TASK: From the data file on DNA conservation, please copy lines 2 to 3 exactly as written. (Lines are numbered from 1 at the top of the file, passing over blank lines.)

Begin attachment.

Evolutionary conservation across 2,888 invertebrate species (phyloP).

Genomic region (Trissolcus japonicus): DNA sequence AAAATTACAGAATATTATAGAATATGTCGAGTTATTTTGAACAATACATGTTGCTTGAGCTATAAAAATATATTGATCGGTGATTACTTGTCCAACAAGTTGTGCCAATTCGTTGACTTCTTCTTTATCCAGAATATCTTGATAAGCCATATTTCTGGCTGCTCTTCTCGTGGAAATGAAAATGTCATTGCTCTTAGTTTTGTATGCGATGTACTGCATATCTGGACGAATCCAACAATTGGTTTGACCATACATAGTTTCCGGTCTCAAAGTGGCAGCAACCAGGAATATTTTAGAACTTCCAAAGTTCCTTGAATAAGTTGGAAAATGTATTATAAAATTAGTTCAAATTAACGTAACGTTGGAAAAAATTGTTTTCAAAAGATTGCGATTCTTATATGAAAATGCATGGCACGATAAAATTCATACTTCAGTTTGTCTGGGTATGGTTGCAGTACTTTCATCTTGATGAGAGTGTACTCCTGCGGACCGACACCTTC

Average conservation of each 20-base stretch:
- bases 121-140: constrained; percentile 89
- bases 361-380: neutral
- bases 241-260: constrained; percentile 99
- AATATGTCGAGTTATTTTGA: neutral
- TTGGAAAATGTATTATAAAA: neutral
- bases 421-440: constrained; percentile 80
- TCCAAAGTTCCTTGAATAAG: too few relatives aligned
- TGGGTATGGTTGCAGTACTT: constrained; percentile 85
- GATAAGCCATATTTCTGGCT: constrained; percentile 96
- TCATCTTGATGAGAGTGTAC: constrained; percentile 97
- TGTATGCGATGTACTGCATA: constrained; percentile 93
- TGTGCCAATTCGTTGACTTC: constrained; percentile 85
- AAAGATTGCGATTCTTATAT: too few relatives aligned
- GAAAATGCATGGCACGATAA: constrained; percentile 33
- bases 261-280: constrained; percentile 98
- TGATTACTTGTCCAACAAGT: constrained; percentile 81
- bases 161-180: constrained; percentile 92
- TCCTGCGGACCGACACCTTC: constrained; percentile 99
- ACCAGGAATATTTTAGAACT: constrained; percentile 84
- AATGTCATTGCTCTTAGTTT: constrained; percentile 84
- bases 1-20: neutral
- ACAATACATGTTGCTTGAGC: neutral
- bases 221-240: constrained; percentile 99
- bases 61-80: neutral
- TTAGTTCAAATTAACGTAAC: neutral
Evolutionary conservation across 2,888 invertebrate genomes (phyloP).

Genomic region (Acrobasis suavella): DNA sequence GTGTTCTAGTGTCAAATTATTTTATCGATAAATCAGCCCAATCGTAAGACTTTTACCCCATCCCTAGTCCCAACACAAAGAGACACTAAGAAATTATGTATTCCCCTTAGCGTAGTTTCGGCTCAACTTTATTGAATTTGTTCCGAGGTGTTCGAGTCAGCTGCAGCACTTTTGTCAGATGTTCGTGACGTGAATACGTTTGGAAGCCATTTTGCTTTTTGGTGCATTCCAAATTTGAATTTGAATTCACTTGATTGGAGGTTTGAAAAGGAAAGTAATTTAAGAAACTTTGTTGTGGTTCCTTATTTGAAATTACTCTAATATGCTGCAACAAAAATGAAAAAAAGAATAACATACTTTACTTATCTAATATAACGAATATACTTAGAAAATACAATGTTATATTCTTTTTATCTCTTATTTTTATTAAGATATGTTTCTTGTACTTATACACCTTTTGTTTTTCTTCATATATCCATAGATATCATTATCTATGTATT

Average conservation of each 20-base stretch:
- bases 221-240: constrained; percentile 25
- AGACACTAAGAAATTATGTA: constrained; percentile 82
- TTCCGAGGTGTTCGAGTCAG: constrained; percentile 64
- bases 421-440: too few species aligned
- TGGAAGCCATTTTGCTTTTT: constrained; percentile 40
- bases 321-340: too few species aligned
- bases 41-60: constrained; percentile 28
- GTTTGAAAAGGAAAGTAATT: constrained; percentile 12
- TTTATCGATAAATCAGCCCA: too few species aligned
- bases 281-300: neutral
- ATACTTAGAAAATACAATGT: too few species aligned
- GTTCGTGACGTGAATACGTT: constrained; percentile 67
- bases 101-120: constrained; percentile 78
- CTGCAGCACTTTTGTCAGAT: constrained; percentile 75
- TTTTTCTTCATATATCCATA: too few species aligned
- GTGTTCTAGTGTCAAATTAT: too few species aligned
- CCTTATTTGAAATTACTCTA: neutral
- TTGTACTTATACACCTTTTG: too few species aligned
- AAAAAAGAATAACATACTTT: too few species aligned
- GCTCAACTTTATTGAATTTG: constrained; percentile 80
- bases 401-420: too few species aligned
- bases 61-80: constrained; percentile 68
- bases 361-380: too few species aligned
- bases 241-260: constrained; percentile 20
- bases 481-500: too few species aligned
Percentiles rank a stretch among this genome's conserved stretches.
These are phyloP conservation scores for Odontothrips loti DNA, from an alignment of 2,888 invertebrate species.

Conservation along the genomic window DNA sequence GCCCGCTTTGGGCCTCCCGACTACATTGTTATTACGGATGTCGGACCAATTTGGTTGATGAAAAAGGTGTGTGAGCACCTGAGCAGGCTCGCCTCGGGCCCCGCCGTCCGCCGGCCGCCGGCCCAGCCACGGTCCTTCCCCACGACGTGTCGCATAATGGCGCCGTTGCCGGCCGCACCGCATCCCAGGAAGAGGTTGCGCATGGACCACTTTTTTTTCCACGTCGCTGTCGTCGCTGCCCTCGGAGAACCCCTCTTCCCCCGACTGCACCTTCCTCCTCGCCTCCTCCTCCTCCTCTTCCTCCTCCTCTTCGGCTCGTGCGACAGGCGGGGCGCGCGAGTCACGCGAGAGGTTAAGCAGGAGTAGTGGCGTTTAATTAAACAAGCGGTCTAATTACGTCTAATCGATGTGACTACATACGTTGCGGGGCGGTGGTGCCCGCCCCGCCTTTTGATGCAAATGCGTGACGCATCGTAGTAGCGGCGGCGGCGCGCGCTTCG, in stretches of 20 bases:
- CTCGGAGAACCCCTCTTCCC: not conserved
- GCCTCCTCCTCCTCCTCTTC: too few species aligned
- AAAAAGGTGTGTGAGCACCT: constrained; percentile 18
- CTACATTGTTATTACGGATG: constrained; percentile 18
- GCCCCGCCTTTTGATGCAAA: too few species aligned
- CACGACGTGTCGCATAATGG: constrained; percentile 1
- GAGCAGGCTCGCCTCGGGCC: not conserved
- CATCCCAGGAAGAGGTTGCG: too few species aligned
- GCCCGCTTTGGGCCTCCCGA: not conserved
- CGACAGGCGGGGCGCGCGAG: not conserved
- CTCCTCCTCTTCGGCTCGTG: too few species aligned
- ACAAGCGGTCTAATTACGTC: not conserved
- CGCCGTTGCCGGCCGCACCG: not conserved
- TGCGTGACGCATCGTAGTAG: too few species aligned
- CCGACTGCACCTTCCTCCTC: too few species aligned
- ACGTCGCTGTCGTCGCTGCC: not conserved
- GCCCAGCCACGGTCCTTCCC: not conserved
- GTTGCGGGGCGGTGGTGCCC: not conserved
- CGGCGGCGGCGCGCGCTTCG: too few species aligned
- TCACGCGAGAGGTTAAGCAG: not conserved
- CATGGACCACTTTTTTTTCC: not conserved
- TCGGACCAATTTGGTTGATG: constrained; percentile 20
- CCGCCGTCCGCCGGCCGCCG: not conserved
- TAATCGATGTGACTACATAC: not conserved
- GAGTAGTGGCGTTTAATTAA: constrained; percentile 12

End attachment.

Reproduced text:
Genomic region (Trissolcus japonicus): DNA sequence AAAATTACAGAATATTATAGAATATGTCGAGTTATTTTGAACAATACATGTTGCTTGAGCTATAAAAATATATTGATCGGTGATTACTTGTCCAACAAGTTGTGCCAATTCGTTGACTTCTTCTTTATCCAGAATATCTTGATAAGCCATATTTCTGGCTGCTCTTCTCGTGGAAATGAAAATGTCATTGCTCTTAGTTTTGTATGCGATGTACTGCATATCTGGACGAATCCAACAATTGGTTTGACCATACATAGTTTCCGGTCTCAAAGTGGCAGCAACCAGGAATATTTTAGAACTTCCAAAGTTCCTTGAATAAGTTGGAAAATGTATTATAAAATTAGTTCAAATTAACGTAACGTTGGAAAAAATTGTTTTCAAAAGATTGCGATTCTTATATGAAAATGCATGGCACGATAAAATTCATACTTCAGTTTGTCTGGGTATGGTTGCAGTACTTTCATCTTGATGAGAGTGTACTCCTGCGGACCGACACCTTC

Average conservation of each 20-base stretch: